Russia’s invasion of Ukraine and Western sanctions on its oil exports threaten to trigger a supply shock that will weigh on the global economy and further tighten energy markets unless major producers increase their production, according to the International Energy Agency.
Energy markets were facing the biggest supply crisis in decades, which could lead to lasting changes, the Paris-based agency said in its monthly report on Wednesday.
Russia’s invasion of its neighbor prompted Western countries to impose harsh sanctions on Moscow and the Russian economy. While only some countries, including the United States, have outright banned imports of Russian oil, traders, energy companies and transportation firms are shunning Russian crude, fearing reputational risk, the IEA said. .
The impact could mean that 3 million barrels a day of Russian supply would be effectively cut off from world markets from next month, the IEA said. The agency cut its forecast for global oil supply this year from 2 million barrels per day to 99.5 million barrels per day, based on what major producers in the Organization of the Petroleum Exporting Countries have currently agreed to pump.
The loss of supply drove up energy prices. Although oil prices have fallen sharply over the past week, they are still more than 40% higher than a year ago. On Wednesday, West Texas Intermediate futures, the main US price indicator, traded up 0.6% to $97 a barrel while Brent crude, the international benchmark, fell 0.3% to $99.60.
High oil prices have boosted other fuels, such as natural gas and coal. Meanwhile, non-energy commodities on which the global economy depends and which are produced in Russia, such as some metals and grains, are at some of the highest prices in years.
These higher prices “will increase inflation, reduce the purchasing power of households and are likely to trigger policy reactions from central banks around the world, with a strong negative impact on growth”, the report said. agency.
The outcome will also mean a blow to oil demand, but not enough to balance out lost Russian supply. Oil demand will be a million barrels a day lower this year than the IEA forecast last month at 99.6 million barrels a day. The IEA is also lowering its forecast for oil demand growth this year from 1.1 million barrels per day to 2.1 million barrels per day.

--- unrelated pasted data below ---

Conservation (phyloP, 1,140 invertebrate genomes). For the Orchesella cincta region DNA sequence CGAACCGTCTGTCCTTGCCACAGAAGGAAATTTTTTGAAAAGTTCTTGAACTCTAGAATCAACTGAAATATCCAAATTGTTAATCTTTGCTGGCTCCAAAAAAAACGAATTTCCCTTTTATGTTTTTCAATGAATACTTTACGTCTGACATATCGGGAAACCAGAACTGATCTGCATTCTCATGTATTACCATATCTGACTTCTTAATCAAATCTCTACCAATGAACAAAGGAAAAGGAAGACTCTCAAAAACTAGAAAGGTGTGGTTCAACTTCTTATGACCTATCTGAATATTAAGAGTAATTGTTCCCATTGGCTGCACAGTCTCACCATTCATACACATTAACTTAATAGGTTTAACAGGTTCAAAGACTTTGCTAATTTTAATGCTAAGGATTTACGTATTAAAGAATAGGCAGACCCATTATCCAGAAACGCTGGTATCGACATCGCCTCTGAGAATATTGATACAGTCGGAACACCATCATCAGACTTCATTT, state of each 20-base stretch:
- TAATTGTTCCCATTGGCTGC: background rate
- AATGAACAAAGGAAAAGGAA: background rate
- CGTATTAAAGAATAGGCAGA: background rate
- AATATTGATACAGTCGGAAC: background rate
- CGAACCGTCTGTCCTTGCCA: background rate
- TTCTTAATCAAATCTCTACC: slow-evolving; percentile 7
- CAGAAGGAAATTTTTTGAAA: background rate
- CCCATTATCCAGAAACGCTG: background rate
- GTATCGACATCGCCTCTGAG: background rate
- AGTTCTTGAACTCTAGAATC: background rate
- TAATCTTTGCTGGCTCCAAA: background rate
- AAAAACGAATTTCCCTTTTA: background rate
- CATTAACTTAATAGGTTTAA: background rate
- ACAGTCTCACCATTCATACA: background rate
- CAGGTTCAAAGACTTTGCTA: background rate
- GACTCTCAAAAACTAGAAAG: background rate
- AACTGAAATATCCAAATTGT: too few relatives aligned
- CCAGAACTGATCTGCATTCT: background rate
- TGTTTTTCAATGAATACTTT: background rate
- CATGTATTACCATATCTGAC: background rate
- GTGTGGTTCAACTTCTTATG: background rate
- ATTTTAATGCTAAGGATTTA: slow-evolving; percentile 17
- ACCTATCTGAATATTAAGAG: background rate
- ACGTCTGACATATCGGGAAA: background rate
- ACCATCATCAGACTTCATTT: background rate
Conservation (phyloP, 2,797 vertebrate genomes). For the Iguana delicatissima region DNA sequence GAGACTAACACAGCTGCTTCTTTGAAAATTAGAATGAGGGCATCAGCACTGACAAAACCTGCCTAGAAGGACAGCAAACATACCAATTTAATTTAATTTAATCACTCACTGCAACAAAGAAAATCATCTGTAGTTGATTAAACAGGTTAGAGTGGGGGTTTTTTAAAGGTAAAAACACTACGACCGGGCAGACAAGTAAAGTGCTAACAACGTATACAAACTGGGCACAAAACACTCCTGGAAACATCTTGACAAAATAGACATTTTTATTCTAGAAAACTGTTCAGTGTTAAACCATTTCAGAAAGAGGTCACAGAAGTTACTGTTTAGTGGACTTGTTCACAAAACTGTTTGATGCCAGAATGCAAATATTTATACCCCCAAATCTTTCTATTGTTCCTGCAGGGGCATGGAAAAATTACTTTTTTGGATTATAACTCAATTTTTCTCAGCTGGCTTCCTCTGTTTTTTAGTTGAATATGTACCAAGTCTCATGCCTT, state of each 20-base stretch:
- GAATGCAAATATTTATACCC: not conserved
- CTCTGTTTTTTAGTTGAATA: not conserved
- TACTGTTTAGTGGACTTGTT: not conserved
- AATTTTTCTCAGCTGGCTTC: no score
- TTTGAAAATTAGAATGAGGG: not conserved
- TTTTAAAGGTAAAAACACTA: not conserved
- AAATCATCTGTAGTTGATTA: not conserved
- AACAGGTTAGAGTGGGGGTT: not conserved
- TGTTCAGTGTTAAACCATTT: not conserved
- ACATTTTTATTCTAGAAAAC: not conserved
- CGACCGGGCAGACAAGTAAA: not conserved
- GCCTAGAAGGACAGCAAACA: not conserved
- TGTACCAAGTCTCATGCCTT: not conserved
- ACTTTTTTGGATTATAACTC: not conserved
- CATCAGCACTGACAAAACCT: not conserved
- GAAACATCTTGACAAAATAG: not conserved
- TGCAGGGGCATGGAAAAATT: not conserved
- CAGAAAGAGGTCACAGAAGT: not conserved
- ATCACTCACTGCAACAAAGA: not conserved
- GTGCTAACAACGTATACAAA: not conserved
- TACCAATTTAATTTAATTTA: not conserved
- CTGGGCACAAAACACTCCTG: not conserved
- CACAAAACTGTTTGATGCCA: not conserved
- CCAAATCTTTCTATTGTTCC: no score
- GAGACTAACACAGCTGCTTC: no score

The oil market will fall into deficit as early as the second quarter unless OPEC’s group of oil producers raises supply levels, the IEA said. Beyond spare capacity from major OPEC members Saudi Arabia and the United Arab Emirates, there are no other sources of additional supply that could balance the market. Oil inventories have already been depleted to multi-year lows and the prospect of additional supplies from Iran seems a long way off.
U.S. oil inventories last week were about 13% lower than a year earlier, according to Energy Information Administration data released Wednesday. Domestic production has held steady at around 11.6 million barrels per day since the fall, although drillers have deployed more rigs in recent weeks as prices have risen.
The IEA warning highlights how the situation in Ukraine is increasingly looking like a political headache for OPEC, which since 2016 has struck an uneasy alliance with Russia and a slew of other countries. oil producers, known as OPEC+.
The cartel has fended off pressure from major Western oil consumers to step up the pace of its monthly supply increases, which have so far been capped at 400,000 barrels a day. It might feel like taking sides – against Russia.
There were signs, however, that a Western diplomatic effort to urge Gulf oil producers to pump more was working. The United Arab Emirates said last week it would push other OPEC members to pump more oil.
British Prime Minister Boris Johnson traveled to the Gulf on Wednesday to meet with Saudi and Emirati leaders to convince them to increase oil production.
The problem has been compounded by OPEC+’s own inability to meet its supply targets, in part due to struggling oil infrastructure in some member countries. The group’s production is 1.1 million barrels behind its targets, the IEA said.
The IEA has taken its own steps to ease tensions in the oil market. Its members agreed earlier this month to release around 60 million barrels of oil from emergency stocks, but the amount was seen as too small to have a significant impact. The IEA said its members were ready to release more crude from stockpiles.
Write to Will Horner at [email protected]
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